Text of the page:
"Selphawa!" Sunny cried, which meant "We cant think about Quigley nowwe have to think about ourselves," and the youngest Baudelaire was right. With a great whoosh! the stream turned another square corner, and within moments the waters of the stream were churning so violently that it felt as if the Baudelaires were riding a wild horse rather than a broken toboggan.
"Can you steer the toboggan toward the shore?" Klaus yelled over the sound of the stream.
"No!" Violet cried. "The steering mechanism broke when we rode down the waterfall, and the stream is too wide to paddle there!" Violet found a ribbon in her pocket and paused to tie up her hair in order to think better. She gazed down at the toboggan and tried to think of various mechanical blueprints she had read in her childhood, when her parents were alive and supportive of her interests in mechanical engineering. "The runners of the toboggan," she said, and then repeated it in a shout to be heard over the water. "The runners! They help the toboggan maneuver on the snow, but maybe they can help us steer on the water!"
"Where are the runners?" Klaus asked, looking around.
"On the bottom of the toboggan!" Violet cried.
"Imposiyakto?" Sunny asked, which meant something like, "How can we get to the bottom of the toboggan?"
"I dont know," Violet said, and frantically checked her pockets for any inventing materials. She had been carrying a long bread knife, but now it was goneprobably carried away by the stream, along with Quigley, when she had used it last. She looked straight ahead, at the frothy rush of water threatening to engulf them. She gazed at the distant shores of the stream, which grew more and more distant as the stream continued to widen. And she looked at her siblings, who were waiting for her inventing skills to save them. Her siblings looked back, and all three Baudelaires looked at one another for a moment, blinking dark water out of their eyes, as they tried to think of something to do.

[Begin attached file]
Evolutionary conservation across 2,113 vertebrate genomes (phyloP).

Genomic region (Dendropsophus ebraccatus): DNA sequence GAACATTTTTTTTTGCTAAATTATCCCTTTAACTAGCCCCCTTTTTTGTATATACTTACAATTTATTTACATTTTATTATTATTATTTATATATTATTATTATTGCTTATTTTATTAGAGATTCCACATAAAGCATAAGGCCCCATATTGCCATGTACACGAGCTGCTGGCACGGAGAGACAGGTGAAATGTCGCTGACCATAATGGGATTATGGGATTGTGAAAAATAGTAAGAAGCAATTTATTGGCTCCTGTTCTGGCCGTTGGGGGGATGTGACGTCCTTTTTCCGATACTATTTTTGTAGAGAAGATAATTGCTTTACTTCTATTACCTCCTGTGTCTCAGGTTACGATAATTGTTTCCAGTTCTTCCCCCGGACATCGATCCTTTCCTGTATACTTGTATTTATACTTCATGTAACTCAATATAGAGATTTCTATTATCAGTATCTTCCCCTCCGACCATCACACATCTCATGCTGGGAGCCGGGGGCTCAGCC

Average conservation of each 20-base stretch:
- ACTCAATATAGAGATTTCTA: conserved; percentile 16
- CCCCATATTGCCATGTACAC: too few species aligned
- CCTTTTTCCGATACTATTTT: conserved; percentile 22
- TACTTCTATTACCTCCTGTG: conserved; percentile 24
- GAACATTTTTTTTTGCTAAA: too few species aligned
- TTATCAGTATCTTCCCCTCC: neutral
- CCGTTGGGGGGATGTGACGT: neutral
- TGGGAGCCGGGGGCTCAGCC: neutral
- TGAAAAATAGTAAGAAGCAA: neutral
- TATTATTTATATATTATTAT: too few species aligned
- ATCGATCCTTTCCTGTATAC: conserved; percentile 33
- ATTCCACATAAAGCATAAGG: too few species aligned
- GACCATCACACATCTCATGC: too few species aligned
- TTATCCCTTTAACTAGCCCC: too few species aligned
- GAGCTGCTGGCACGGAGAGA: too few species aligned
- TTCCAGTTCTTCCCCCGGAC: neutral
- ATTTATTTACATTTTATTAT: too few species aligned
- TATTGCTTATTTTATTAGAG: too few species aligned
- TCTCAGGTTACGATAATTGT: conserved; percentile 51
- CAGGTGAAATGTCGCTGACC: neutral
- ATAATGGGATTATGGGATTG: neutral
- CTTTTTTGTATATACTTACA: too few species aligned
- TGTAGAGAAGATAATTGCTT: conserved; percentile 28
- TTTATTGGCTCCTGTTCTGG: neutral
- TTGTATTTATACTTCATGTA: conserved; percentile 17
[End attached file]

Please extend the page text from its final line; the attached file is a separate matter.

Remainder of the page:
Just at that moment, however, one more eye arrived, also blinking dark water as it rose out of the stream, right in front of the Baudelaires. At first it seemed to be the eye of some terrible sea creature, found only in books of mythology and in the swimming pools of certain resorts. But as the toboggan took them closer, the children could see that the eye was made of metal, perched on top of a long metal pole that curved at the top so the eye could get a better look at them. It is very unusual to see a metal eye rising up out of the rushing waters of a stream, and yet this eye was something the Baudelaires had seen many times, since their first encounter with an eye tattoo on Count Olafs left ankle. The eye was an insignia, and when you looked at it in a certain way it also looked like three mysterious letters.
"V.F.D.!" Sunny cried, as the toboggan drew even closer.
"What is it?" Klaus asked.
"Its a periscope!" Violet said. "Submarines use them to look at things above the water!"
"Does that mean," Klaus cried, "that theres a submarine beneath us?"
Violet did not have to answer, because the eye rose further out of the water, and the orphans could see that the pole was attached to a large, flat piece of metal, most of which was under the water. The toboggan drew closer until the periscope was in reach, and then stopped, the way a raft will stop when it hits a large rock.
"Look!" Violet cried as the stream rushed around them. She pointed to a hatch just at the bottom of the periscope. "Lets knockmaybe they can hear us!"
"But we have no idea whos inside," Klaus said.
"Taykashans!" Sunny shrieked, which meant "Its our only chance to travel safely through these waters," and she leaned down to the hatch and scraped at it with her teeth. Her siblings joined her, preferring to use their fists to pound on the metal hatch.
From The Grim Grotto by Lemony Snicket. Text copyright © 2004 by Lemony Snicket. Illustrations copyright © 2004 by Brett Helquest. All rights reserved.
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No Man's Land
by Simon Tolkien
Inspired by the experiences of his grandfather, J. R. R. Tolkien, during World War I.
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